image servant at a banquet
“… serve me while I eat and drink;
later you may eat and drink”
Meister des Codex Manesse (Grundstockmaler) [Public domain], via Wikimedia Commons

Our pastor preached on Luke 17:5-10. The disciples want more faith. Jesus tells them a story about what it means to be a servant.

It means you don’t set your own agenda, you don’t follow your own preferences or your “bliss,” and you don’t expect thanks for just doing your job. Our pastor says: the issue isn’t really how much faith you have, you really don’t need much; it’s how faithful you are in living out that faith. That’s the more serious challenge. In a way of life based on service – on serving others, on attending to the needs of others – the focus is on the needs and preferences of others, rather than on one’s own. At least, that’s how it’s supposed to be.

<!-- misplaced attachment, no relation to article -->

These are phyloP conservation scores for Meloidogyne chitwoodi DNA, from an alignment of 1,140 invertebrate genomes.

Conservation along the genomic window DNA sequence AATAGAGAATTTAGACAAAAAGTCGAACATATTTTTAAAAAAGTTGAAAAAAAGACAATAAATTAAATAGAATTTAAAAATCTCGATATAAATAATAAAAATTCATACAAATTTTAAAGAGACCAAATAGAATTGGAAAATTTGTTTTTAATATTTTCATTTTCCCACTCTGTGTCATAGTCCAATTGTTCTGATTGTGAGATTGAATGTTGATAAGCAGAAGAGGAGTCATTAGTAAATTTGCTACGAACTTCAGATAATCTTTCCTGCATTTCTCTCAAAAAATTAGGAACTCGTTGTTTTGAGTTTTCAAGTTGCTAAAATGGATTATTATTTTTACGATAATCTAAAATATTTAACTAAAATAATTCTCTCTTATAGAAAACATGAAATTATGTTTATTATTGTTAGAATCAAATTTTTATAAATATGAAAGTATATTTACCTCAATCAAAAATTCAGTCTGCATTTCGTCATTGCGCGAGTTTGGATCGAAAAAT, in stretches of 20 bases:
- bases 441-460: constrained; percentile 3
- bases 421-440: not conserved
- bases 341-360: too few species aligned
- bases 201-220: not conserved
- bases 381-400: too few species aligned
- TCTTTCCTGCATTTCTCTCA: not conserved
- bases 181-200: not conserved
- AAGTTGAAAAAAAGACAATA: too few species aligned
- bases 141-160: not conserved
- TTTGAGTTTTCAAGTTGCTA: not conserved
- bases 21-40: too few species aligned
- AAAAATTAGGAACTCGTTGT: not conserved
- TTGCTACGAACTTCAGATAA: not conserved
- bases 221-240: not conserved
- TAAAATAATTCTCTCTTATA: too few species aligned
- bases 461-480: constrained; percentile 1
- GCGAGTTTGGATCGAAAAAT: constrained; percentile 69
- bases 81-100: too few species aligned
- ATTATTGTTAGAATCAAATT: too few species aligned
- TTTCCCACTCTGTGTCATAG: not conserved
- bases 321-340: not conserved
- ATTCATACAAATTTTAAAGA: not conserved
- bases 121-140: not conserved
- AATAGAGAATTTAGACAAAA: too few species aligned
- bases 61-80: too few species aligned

I think we generally think of servants as people who have no choice. It’s the opposite of our idea of freedom, the purpose of which is to enable us to do what we want, when we want. The idea of free people serving others is a challenge to that understanding of freedom, and the point of freedom.

The question isn’t how much faith do you have; the question is – what do you think it means to be free?